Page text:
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Financing Your Child's School Year
According to Huntington Bank’s Backpack Index, in 2015 parents paid on average over one grand per child in school expenses, fees, and supplies (http://huntington-ir.com/ne/news/hban072915.htm). High school can be as much as $1500 per year for each student depending on the activates they’re involved in.
It’s clear that public school isn’t free after all, so what is a parent on a limited budget to do about it? The first thing to do is to accept it, and the next thing to do is to plan for it. If you’re a low-income parent, keep reading; there will be options and resources for you too.
Items You’ll Likely Be Responsible For in Public School
You may be surprised to learn about how much each parent is expected to buy for each child in school. Much of this is due to less funding for public schools and also simply technological advances and an unwillingness for local governments to raise taxes to pay for the additional expenses.
* Books – Often you will need to pay book fees for your child to get to use the books at school. Some schools now have the option of electronic books that your child will keep on a tablet, but others still have regular books.
Each district and school within the district is often very different. The fees can be as little as a hundred dollars per child, and in some cases, much more. A parent in Indiana reported spending more than a thousand dollars in book fees for her five kids: http://indianapublicmedia.org/stateimpact/2014/09/24/textbook-fees/
So, remember, it all adds up.
* Uniforms – Many public schools require that students wear their uniform. This can become an additional expense for parents that they weren’t planning for, with each uniform costing upwards of $100. And your child will need more than one to be clean. Even schools that do not require uniforms have outfits they expect your child to buy for gym class or PE.
* Instruments – If your child will be in any type of music program, you’ll be responsible for buying or renting the instruments. Depending on which one your child ends up playing (which without having lessons already they won’t get to pick on their own), it can cost thousands or on average $100 a month to rent from a local rent shop.
* Electronics – Some schools require that your child has a laptop or tablet or both. It depends on your area. Often the schools supply them, but charge a fee for using them. You can usually use your own if they’re approved by the school too. So, if your child already has these devices, ask if they can use theirs to avoid that fee.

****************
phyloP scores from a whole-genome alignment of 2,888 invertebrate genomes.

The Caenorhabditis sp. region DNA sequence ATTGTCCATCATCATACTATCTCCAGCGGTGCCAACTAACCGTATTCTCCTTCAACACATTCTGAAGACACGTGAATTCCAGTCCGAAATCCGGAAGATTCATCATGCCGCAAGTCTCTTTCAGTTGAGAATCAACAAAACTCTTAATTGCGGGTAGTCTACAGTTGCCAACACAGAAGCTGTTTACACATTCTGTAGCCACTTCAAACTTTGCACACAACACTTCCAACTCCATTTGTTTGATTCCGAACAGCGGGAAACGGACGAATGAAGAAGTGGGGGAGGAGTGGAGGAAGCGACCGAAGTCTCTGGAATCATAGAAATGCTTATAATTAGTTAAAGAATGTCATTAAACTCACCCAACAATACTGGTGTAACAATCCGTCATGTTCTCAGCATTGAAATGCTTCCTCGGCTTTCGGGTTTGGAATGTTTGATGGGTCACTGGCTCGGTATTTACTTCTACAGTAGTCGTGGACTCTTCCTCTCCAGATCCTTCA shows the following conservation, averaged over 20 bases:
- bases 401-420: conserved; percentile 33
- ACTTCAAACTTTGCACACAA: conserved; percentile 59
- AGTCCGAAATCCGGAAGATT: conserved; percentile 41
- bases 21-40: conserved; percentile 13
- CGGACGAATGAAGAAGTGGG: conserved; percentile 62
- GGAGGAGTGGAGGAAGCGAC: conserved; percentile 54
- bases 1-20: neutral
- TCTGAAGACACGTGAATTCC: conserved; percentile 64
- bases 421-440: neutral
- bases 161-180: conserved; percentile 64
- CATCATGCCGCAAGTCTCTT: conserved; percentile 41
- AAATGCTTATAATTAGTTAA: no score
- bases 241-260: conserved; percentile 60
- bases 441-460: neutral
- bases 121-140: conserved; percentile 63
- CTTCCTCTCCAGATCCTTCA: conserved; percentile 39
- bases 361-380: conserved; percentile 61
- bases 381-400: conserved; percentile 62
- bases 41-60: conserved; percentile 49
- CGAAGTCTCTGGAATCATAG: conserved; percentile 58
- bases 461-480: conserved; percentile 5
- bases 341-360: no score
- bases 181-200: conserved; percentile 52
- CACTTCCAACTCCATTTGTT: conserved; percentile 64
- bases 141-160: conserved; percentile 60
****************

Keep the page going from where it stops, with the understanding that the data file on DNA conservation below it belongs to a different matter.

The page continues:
* General Supplies – Today, through middle school, (and some high schools), most parents are being asked to provide general supplies such as hand sanitizer, paper towels, art supplies, toilet paper, and more to help keep the school full of supplies throughout the year.
* Activity Fees – If your child is involved in any type of activity, even field day, there is likely to be a fee involved that is going to be paid up front at the start of the year. In some cases, such as band, football, cheer and those types of activities, it can cost hundreds of dollars a month per child to be involved.
* Classroom Fees – Certain classes that have extra equipment such as science class may require an additional classroom fee, to help pay for the maintenance of the class and the equipment needed to conduct the class correctly.
* Parking Fees – If your high school student wants to drive to school, a parking pass can put you back a couple hundred dollars. This is true even in districts that don’t have a good bussing system.
* Bussing Fees – Some school districts have buses but charge parents a monthly fee for each child that takes a bus. These fees can range from 100 dollars a year to even a couple thousand a year, depending on where you live.
* Testing Fees – To pass dual credit classes or honors classes and get college credit for them, your child will have to pay a testing fee. These range from $100 dollars and less per honors test. While this isn’t directly related to your school, it is an important thing to consider as soon as you can. The tests for college entrance aren’t free. Neither is applying to a college. Everyone has to pay a fee for the test, and everyone pays a fee for each college application.
It can truly be overwhelming to realize that public school isn’t free. The best thing you can do is to find out how your school works before your child goes to the school, so you will be prepared. You can call the school the year before your child is to go, and ask them about costs in relation to the things your child wants to be involved in.
Don’t call during busy times such as the first day of the school year or the end of the school year. They should be happy to send you current information, realizing that it will probably be more expensive the following year. If you can’t get information this way, ask friends with older kids to clue you in.
How to Create a Budget with School Expenses in Mind
Once you know what is expected of you as a parent of a public-school student, it’ll be a lot easier to budget for it. Find out what last year’s list was. Contact any specialty classes to find out the fees if you can’t get the information from the admin office of the school.
You’ll need to know everything that your child may need, plus the extras as mentioned before - such as whether your child will be in a band, sports, choir or other activities. Whatever figure you come up with, multiply it by 1.5 so you’ll have a buffer, then multiply it by how many kids you’ll have in school.
Including the above, let’s make a list of the potential expenses for your child’s public school journey.